It hung on the wall in the restroom – this coffee cup made from “string art.” String art was probably the first real art that I made as a child. I say real, because it wasn’t with a kit, or something you filled in from the store, it was all hand made. A piece of wood. Nails. Lots of nails, and string. Oh, how I loved to make it. I made it again and again. Gave it to my mom’s friends. And when I saw it hanging on Diane Larson’s wall, I think that was the beginning for me. I was an artist. I was home.

This coffee cup that hung in the restroom in Jennings, Louisiana, was not new. It was falling apart at the bottom. Some may not even call it art. But it was for me. More than that really. Because in it, I could feel it – all the anticipation of youth! What a feeling! I carry it with me as I greet the new day, again and again, and I give thanks for each beginning! How delicious!


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From my tiny cup.

When I was a child, I thought coffee was chunky. I remember my Grandma’s cup, when she reached the bottom, it was filled with the crumbs of every grandchild that pleaded, please can I just dunk my cookie, just once. And my mother’s cup, thanks to me, was the same. I know she didn’t like it, but for some strange and glorious reason, she loved me more.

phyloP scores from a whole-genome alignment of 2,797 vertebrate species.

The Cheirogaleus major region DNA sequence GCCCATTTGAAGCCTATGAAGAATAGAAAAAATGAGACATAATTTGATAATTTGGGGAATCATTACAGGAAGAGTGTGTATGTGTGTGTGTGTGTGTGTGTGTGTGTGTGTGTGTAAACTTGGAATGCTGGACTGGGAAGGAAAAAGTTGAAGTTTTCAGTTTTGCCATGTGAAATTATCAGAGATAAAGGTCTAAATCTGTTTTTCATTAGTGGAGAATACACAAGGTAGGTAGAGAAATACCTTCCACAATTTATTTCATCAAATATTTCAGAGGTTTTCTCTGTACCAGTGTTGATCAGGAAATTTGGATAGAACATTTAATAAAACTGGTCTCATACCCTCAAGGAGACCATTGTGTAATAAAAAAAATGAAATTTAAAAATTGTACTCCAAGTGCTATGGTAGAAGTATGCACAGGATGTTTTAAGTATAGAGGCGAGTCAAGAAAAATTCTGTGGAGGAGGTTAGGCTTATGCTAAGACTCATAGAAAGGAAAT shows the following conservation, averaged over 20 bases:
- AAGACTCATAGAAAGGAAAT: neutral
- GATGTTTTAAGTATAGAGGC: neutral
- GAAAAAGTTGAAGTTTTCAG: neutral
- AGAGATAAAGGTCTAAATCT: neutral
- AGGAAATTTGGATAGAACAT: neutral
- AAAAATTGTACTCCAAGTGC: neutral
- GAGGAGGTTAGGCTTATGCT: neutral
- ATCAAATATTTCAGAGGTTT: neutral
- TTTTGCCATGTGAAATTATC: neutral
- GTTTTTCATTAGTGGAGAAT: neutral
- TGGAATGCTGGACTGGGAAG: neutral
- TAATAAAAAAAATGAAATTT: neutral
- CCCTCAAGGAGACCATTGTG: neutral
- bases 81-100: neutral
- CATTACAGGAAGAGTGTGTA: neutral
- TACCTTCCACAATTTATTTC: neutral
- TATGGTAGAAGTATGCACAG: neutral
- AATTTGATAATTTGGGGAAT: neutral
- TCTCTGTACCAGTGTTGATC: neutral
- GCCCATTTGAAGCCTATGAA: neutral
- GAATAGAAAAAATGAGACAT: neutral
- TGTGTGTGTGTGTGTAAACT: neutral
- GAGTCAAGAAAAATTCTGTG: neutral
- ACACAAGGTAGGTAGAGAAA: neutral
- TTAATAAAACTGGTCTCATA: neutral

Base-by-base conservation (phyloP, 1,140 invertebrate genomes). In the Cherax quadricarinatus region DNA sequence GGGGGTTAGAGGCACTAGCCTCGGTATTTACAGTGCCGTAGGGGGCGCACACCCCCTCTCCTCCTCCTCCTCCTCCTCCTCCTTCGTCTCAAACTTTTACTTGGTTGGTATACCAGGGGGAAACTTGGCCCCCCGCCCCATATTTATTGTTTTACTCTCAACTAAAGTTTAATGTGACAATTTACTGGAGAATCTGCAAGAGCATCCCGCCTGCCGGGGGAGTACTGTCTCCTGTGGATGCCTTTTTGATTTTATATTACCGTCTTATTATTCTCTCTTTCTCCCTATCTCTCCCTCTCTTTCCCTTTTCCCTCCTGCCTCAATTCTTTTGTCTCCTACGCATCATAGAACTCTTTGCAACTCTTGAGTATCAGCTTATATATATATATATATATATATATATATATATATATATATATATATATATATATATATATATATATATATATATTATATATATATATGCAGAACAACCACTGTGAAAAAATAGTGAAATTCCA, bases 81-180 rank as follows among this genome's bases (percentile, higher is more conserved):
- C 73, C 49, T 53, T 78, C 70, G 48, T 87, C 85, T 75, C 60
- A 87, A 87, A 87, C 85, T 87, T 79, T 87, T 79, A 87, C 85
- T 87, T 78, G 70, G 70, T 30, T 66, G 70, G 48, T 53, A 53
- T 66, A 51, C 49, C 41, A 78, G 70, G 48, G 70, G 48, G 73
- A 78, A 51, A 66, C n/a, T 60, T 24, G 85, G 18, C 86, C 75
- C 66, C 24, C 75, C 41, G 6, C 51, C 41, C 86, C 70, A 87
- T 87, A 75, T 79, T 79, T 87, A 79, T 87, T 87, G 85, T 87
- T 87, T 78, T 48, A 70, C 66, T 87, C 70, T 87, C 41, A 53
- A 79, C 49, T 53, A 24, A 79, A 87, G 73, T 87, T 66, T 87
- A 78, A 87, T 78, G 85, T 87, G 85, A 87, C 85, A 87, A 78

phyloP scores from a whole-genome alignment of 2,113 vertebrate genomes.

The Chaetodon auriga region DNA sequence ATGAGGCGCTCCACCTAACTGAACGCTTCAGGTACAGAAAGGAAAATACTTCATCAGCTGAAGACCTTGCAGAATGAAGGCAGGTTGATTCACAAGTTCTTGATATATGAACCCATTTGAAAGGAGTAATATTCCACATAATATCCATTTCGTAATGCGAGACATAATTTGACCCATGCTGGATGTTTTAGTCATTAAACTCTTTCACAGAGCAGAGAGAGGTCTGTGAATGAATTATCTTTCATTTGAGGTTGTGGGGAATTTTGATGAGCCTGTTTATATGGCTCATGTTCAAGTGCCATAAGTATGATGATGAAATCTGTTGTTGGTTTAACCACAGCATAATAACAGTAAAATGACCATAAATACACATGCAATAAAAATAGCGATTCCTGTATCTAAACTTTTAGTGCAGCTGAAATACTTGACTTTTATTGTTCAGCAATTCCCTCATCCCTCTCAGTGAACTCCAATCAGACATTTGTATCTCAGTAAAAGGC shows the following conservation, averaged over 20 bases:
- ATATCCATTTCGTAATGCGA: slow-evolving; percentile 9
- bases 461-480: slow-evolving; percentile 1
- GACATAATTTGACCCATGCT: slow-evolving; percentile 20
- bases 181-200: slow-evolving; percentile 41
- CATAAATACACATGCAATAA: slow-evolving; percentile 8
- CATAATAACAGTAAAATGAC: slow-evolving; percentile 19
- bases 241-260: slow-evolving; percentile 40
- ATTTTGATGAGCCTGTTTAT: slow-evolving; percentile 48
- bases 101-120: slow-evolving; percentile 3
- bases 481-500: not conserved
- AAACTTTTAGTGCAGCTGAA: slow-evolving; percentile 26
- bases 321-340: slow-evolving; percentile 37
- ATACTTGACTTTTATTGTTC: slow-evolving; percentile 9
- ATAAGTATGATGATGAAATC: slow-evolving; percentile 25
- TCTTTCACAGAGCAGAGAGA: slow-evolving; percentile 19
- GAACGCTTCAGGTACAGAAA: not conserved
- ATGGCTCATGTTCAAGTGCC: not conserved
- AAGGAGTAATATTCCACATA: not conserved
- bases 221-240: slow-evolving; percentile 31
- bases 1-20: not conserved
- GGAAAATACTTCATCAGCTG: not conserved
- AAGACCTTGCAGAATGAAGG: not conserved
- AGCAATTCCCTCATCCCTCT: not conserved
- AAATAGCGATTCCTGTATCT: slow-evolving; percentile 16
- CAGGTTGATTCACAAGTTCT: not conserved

I’ll say it again. It’s the little things, one might even say the crumbs, but oh they matter! Always have, always will.

People often tell me that they read my posts with their morning coffee. What a gift! To share with you this time. To gather in. Sit beside you at your table.

Every day, the world throws something at us. We are asked to survive the unsurvivable. Believe in the unbelievable. It is in these moments that I remember, I was not only loved, I was loved more. Taking a sip from my cup, I have everything, and so I begin.